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It’s Summertime on Y7, and Miyamura, Urara and Itou waste no time hitting the beach, but Yamada can’t go because he has supplemental lessons. Urara in her generosity lets Yamada switch bodies for her so he can soak in the rays. Itou seems miffed by Miyamura’s assertion Urara thinks it’s boring without Yamada with them, but Urara has kinda always liked Yamada above them.

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While in Yamada’s body, Urara is suddenly confronted by the green-haired Otsuka Meika, one of Yamada’s fellow summer school buddies, who ends up kissing him as a “gesture of their new friendship.” This makes Urara suspect Otsuka is a witch, but she doesn’t know her power, as nothing happens during the kiss.

The next day, after Otsuka accuses Yamada (who is really Yamada now) of being a different person (causing her a nosebleed and such), and Yamada returns to the dorms to find Nene and Ushio have joined them on their…er, witchhunt. The only problem is, the “volume two” notebook they seek is in a locked classroom, and the one with the keys is running Yamada’s class. To get access, the class will have to pass the exam and end the supplementary lessons.

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To that end, Urara switches with Yamada manages to convince Otsuka to kiss Yamada one more time, while she tasks Yamada with giving her a bath. This results in Nene getting all close and personal with Urara, unaware it’s Yamada until it’s too late. I love how these powers encroach on all of the characters’ boundaries of privacy and modesty, a free and uninhibited dynamic rare in a genre where even calling someone you like by their first name is a big step.

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Urara succeeds, and Otsuka wearily kisses Yamada again, and then Yamada kisses everyone else…and nothing happens. The boys all meekly decide to wait it out in the girls’ room, but Nene and Itou break their resolve and they all go to sleep. Yamada is then woken up by a loud, brash female voice, which turns out to be Otsuka’s; her power is telepathy. Neato!

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The next morning Yamada undergoes telepathy training with Otsuka, whose inner voice is far more forceful and domineering than her regular voice. In fact, there’s a flame-wreathed drill sergeant who won’t suffer any sass. She’s already passed her telepathy on to the others in their class, and now Yamada is a member of their little outfit. Together they’ll collaborate on passing the test, which is what everyone wants.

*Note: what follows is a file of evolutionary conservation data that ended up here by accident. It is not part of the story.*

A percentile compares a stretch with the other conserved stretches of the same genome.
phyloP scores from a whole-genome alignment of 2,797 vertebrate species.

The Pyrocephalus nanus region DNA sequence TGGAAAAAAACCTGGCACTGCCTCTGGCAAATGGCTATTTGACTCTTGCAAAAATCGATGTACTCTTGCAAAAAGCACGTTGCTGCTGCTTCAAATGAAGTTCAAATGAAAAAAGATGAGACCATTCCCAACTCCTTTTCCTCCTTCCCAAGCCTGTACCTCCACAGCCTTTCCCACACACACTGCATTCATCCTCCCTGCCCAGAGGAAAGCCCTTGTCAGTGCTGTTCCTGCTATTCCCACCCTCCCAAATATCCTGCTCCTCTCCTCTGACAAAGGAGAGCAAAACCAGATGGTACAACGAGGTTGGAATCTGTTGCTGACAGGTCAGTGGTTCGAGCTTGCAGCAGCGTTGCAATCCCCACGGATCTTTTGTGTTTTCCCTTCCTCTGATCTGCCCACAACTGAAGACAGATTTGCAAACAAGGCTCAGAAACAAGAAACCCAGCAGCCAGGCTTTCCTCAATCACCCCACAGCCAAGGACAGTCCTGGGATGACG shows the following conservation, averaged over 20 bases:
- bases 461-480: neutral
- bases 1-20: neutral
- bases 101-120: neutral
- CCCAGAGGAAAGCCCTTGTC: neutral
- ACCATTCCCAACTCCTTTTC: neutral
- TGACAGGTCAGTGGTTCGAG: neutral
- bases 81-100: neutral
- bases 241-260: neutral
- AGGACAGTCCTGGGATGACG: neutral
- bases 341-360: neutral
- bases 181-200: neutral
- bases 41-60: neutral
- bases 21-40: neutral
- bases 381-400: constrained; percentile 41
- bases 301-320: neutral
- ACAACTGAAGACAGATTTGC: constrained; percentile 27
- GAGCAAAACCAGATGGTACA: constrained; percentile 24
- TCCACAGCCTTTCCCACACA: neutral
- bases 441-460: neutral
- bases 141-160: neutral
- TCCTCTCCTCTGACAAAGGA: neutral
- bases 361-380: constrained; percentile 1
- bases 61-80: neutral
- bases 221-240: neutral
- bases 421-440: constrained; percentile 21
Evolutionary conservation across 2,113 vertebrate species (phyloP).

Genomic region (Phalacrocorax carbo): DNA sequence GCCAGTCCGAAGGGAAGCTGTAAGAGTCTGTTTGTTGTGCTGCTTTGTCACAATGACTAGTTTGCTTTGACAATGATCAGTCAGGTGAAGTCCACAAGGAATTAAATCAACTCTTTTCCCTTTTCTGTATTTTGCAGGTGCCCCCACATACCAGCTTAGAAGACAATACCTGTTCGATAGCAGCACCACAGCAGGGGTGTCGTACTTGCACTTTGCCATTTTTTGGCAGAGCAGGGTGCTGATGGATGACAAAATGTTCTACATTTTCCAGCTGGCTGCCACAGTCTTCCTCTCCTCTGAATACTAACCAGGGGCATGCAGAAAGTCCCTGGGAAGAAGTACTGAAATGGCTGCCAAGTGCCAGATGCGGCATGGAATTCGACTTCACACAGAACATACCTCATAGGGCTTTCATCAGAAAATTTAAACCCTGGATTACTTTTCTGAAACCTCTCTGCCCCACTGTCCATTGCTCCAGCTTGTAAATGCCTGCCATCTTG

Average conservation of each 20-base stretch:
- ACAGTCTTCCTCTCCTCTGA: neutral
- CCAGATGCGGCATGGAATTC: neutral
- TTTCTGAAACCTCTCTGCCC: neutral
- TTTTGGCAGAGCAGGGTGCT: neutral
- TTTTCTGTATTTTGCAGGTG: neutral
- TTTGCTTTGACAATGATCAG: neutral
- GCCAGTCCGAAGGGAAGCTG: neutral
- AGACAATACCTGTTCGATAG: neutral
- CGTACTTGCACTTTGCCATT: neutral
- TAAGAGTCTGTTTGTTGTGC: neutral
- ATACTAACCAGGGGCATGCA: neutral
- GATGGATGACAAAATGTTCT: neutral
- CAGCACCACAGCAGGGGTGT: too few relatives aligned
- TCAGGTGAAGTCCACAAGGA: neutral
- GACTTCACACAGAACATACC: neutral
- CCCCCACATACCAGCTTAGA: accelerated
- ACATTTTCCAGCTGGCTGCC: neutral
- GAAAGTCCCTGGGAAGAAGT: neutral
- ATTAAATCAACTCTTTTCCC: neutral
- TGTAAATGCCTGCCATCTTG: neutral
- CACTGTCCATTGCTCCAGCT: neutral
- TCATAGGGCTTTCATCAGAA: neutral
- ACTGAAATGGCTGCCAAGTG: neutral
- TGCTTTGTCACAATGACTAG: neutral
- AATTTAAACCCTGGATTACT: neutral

The problem is, witnessing Urara in Yamada’s body gave them the mistaken impression Yamada is smart and has all the answers. He doesn’t, but they’re depending on him anyway, so he must send the questions to Miyamura for Urara to solve. Then Urara will send the answers via Miyamoto to Yamada, who’ll distribute them to the others.

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It’s a lot of complicated telepathy to ask of a novice, but he works hard and everyone passes the test. And to the episode’s credit, it doesn’t get bogged down in showing a lot of the process, which probably would’ve just made my head hurt! Yet even though the classroom is unlocked it has been cleared out, allegedly by the president. Still, they’ve discovered a new witch, and the whole big group celebrates by enjoying the rest of their Summer vacation at the beach.

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On the last night, as the others light fireworks, Yamada and Urara have a bit of alone time, during which he reports that he may have figured out why the three witches he knows have their powers: they wished for them: Urara, who didn’t like her situation, gained the power to switch bodies; Nene, who wanted to be president, gained the power to charm; and Otsuka, who couldn’t talk to people, gained the power to communicate.

That means there must be a reason Yamada, while not technically a witch himself, gained the power to copy powers. It’s a mystery he believes will be solved when they discover the remaining four witches, something they’ll have to do without the benefit of the second volume notebook.

One could say he shares the same insecurities as the three witches he’s ID’ed so far, being a recovering delinquent, and his life has grown richer and happier with each ID. So maybe it would behoove him to look within himself to find the other four, since they’ll inevitably have the same problems he wrestles with.

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Re-Kan! – 07

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Hibiki’s ridiculous generosity and utter inability to say no to a ghost is taking its toll and  burning her out, so her friends stage an intervention on the streets, insisting she needs a break from her supernatural drudgery. They head over to her house, which while not a Gothic haunted mansion, could certainly pass for that house in Kwaidan with a few minor tweaks.

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Hibiki’s dad concurs, and produces a pair of sixth-sense-sealing glasses her mother used to wear when she needed a break from ghosts to, ya know, eat or sleep. I like how this story subverts the standard anime glasses girl trope. Sure, they make her look even more adorable (and more bookish), but they also fundamentally change how she interacts with the world. Simply put: all contact with that which most people cannot see or hear ceases. It really is like a vacation.